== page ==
If You Lack Knowledge About Russian History, Read These Books
Best Books To Read About Russian History
Some common traits of tourists in Russia:
1.) ‘Snaccidents’ with packs of sushki
2.) Overwhelming sense of pride when they first manage to read ‘MacDonalds’ in Cyrillic
3.) Expression of studied neutrality when asking locals what they think about Putin
4.) Confidence in passing off a few soundbites about the Bolsheviks as a comprehensive grasp of Russian history.
If you happen to be one of those accompanied by a constant sense of nagging guilt about your lack of knowledge of this country’s history, I feel you. No doubt you’ve discovered that however attentive you are to walking tours and museum wall-labels, it rarely coalesces into actual understanding. That’s where the perfect popular history book comes in. There have been virtually whole libraries written about Russian history, but many are either the detail-strewn, academic-research brand of writing, or else the blatantly sensationlist prose of populism. Those rare books that strike the fine balance between being actually entertaining and informative, however, are an excellent accompaniment to your trip here.
2 Russian History Favourites:
My two most highly recommended English-language authors on Russian history are Robert K. Massie and Orlando Figes. Their books are so expansive that by the time you’re through with them, you’ll feel sufficiently informed to work as a tour guide here.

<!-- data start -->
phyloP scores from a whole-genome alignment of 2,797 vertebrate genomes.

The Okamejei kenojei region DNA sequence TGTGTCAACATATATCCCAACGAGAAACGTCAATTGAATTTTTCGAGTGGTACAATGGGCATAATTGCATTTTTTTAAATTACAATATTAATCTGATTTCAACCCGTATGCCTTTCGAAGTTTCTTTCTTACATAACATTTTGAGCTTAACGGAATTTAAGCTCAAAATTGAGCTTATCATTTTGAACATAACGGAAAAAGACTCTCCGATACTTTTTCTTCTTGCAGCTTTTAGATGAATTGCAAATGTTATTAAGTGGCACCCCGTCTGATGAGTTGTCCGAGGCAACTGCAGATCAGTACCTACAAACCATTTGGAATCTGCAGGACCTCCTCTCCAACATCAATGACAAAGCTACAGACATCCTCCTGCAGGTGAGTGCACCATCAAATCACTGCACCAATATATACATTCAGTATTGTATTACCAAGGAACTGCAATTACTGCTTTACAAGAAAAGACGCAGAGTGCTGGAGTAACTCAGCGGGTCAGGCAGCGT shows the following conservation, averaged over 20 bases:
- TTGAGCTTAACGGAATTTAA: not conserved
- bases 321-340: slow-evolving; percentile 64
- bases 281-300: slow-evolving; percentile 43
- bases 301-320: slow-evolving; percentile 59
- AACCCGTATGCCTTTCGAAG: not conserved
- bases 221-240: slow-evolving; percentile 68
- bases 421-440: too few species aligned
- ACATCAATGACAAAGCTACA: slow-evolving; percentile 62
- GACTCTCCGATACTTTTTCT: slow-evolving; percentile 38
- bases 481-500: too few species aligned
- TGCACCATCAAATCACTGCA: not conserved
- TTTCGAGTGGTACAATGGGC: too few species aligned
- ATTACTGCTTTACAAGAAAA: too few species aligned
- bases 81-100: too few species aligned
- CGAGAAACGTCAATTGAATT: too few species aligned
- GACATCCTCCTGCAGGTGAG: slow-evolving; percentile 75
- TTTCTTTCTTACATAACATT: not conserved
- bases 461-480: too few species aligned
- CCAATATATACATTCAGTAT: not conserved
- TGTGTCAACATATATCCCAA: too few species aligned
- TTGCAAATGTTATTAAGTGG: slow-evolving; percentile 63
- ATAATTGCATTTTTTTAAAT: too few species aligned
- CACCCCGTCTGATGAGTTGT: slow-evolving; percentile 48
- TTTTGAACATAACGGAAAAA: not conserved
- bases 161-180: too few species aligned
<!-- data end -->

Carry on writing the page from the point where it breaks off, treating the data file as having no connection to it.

Massie’s area of speciality is biographies of Imperial leaders such as Peter the Great: His Life and World, and Catherine the Great: Portrait of a Woman. Don’t be put off by the fact that both are the size of breezeblocks, their plots have the pace of thrillers, with plenty of family drama, including usurping thrones, assasinating husbands and sons. Massie has a knack for narrative, as well as an astonishing ability to condense huge amounts of information into suspenseful storytelling. His is particularly good for those interested in the history of St. Petersburg, as he documents the building of the city.
Similarly in-depth but enjoyable are Orlando’s Figes A People’s Tragedy: The Russian Revolution 1891-1924 and Natasha’s Dance: A Cultural History of Russia. The former is one of the major texts of the Bolshevik rev olution, whilst the latter takes the unusual approach of spanning the whole history of the country through a consideration of its culture.
This blog was brought to you by Kamila, student and intern at Liden & Denz, St. Petersburg